In the early days of the colony of New South Wales, the area was sometimes known as Long Cove, presumably for its long narrow shape. The origin of the name \'Iron Cove\' is unclear. In his book on Sydney Harbour, P.R. Stephensen suggests that the name is derived from the iron shackles worn by convicts from Cockatoo Island who were forced to work in the area around the bay from 1839. However, he goes on to note that this is merely \"a surmise\". Another possible explanation for the name is that it was derived from the Ironbark trees that used to grow there.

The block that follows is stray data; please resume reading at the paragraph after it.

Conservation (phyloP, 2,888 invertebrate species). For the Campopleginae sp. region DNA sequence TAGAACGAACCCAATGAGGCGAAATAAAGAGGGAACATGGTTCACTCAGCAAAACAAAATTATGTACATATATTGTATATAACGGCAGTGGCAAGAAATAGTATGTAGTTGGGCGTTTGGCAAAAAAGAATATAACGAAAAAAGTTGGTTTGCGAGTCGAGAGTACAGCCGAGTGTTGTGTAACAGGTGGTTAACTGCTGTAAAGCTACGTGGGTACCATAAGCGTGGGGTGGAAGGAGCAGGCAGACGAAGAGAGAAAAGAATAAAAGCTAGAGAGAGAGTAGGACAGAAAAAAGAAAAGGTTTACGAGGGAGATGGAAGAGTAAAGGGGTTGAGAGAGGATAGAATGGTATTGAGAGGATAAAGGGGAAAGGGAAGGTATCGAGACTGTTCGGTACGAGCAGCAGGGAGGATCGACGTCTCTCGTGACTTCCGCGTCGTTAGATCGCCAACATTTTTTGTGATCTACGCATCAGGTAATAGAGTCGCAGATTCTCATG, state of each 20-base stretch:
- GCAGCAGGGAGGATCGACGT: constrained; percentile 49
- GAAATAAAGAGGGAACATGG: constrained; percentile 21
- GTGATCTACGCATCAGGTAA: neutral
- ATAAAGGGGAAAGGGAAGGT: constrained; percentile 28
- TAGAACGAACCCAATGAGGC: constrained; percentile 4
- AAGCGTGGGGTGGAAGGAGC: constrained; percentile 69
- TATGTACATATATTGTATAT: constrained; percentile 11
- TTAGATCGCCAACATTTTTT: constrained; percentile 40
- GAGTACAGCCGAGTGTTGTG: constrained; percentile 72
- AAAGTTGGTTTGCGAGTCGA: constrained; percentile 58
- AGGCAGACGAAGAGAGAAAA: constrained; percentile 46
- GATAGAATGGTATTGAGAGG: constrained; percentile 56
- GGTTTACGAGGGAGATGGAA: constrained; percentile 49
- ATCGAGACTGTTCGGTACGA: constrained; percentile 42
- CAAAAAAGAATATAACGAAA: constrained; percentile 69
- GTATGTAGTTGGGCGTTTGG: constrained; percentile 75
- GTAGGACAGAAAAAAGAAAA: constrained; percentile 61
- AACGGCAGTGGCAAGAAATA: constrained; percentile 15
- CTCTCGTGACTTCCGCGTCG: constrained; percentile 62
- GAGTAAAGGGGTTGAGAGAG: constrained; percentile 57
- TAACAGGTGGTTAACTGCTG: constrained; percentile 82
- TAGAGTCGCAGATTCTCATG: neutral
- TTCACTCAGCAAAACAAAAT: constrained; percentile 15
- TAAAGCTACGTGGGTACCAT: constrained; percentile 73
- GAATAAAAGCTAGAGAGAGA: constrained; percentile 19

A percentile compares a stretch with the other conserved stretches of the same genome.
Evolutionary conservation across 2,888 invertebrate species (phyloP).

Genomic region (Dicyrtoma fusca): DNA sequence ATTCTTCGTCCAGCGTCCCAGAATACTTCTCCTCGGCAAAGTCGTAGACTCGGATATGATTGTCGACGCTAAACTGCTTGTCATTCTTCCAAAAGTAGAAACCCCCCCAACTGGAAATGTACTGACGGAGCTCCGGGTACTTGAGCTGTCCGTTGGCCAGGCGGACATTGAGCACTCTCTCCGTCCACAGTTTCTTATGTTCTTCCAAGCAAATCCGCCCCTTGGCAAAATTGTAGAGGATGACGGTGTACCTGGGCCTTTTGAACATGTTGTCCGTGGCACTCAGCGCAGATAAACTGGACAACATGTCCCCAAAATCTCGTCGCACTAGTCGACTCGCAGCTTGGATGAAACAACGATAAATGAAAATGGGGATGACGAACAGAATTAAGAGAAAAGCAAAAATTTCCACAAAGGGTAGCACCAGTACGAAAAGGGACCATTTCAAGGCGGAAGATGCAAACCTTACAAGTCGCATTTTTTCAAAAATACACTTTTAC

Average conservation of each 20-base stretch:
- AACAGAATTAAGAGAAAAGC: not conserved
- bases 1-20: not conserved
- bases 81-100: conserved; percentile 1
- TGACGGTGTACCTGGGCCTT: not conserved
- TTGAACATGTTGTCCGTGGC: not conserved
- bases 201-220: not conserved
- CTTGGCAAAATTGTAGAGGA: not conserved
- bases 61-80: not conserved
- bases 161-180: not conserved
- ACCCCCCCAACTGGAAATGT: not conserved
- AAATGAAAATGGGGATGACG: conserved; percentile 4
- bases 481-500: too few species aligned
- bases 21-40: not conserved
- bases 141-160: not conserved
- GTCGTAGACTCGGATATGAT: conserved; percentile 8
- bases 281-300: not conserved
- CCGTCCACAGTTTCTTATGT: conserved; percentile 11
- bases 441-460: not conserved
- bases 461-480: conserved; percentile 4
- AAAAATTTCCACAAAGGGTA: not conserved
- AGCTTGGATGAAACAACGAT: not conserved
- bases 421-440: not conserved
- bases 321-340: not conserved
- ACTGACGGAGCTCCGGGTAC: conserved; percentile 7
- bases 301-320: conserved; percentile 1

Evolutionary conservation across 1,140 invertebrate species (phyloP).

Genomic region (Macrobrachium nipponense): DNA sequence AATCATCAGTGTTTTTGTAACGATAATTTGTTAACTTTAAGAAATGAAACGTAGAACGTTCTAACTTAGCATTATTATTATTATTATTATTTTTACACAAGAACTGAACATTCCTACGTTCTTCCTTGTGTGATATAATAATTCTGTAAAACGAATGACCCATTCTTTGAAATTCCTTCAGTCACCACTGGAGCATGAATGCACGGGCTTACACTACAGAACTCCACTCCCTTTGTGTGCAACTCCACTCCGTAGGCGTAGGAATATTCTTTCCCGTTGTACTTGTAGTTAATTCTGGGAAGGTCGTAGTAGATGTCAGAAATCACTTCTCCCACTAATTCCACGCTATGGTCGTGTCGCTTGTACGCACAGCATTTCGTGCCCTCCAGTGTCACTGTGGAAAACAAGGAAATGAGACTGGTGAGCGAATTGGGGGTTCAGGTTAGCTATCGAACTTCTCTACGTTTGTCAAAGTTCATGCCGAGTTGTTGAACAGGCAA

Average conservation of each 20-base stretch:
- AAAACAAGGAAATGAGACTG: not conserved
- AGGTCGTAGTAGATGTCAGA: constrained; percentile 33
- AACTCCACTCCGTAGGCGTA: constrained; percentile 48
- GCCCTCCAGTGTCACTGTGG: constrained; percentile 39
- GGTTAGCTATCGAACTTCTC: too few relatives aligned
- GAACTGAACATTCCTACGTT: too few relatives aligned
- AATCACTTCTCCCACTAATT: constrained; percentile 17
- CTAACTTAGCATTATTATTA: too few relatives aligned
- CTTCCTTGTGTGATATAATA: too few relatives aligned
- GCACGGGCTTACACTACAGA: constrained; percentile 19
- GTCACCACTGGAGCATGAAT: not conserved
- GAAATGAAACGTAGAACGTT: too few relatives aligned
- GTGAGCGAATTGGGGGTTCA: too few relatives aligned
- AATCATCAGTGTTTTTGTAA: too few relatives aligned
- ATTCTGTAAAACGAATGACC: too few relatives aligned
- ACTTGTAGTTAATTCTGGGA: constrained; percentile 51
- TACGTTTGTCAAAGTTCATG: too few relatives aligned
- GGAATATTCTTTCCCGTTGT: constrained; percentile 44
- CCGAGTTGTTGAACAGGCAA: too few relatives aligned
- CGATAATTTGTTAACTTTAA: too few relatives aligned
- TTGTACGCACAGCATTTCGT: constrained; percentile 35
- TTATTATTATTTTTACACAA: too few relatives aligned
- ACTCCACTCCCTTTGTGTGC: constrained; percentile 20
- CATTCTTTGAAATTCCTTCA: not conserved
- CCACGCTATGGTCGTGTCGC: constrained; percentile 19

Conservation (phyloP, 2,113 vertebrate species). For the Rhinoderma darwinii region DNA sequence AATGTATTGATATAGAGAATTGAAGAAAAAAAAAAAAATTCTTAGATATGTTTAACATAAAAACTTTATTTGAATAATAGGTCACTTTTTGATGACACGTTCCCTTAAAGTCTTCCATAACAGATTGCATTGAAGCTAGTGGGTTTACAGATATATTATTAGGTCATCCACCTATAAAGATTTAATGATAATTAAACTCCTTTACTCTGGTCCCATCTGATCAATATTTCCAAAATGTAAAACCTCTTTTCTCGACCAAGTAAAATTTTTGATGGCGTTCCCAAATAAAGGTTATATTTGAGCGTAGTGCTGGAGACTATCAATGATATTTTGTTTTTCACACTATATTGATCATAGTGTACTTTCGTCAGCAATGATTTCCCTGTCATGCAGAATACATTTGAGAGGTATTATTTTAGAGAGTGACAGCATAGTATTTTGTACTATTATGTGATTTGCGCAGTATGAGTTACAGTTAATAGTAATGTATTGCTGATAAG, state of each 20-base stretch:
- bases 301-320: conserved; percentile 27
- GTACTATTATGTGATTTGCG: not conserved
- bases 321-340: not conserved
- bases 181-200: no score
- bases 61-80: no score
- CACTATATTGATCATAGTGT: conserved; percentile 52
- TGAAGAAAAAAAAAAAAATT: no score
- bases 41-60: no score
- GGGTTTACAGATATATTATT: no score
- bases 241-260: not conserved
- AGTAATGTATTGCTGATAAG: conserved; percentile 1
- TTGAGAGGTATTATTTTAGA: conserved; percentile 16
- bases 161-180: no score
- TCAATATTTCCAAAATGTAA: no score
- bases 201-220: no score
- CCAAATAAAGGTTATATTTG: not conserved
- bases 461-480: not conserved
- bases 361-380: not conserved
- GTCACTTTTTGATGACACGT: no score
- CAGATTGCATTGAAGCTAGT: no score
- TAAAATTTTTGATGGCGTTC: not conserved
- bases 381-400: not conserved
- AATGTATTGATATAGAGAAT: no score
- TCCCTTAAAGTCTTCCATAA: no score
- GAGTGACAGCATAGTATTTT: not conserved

The island in the middle of the bay is called Rodd Island, in honour of Brent Clements Rodd. Iron Cove is crossed by the Iron Cove Bridge, which was first opened in 1882 and links Rozelle and Balmain to Drummoyne. The original bridge was replaced in the 1950s. The Australian warships HMAS Ballarat and HMAS Goulburn\' were broken up for scrap in the bay in 1953.
The land around the bay is mostly made up of publicly accessible foreshore or parkland. This forms a 7 kilometres (4.3 mi) jogging circuit known as The Bay Run.
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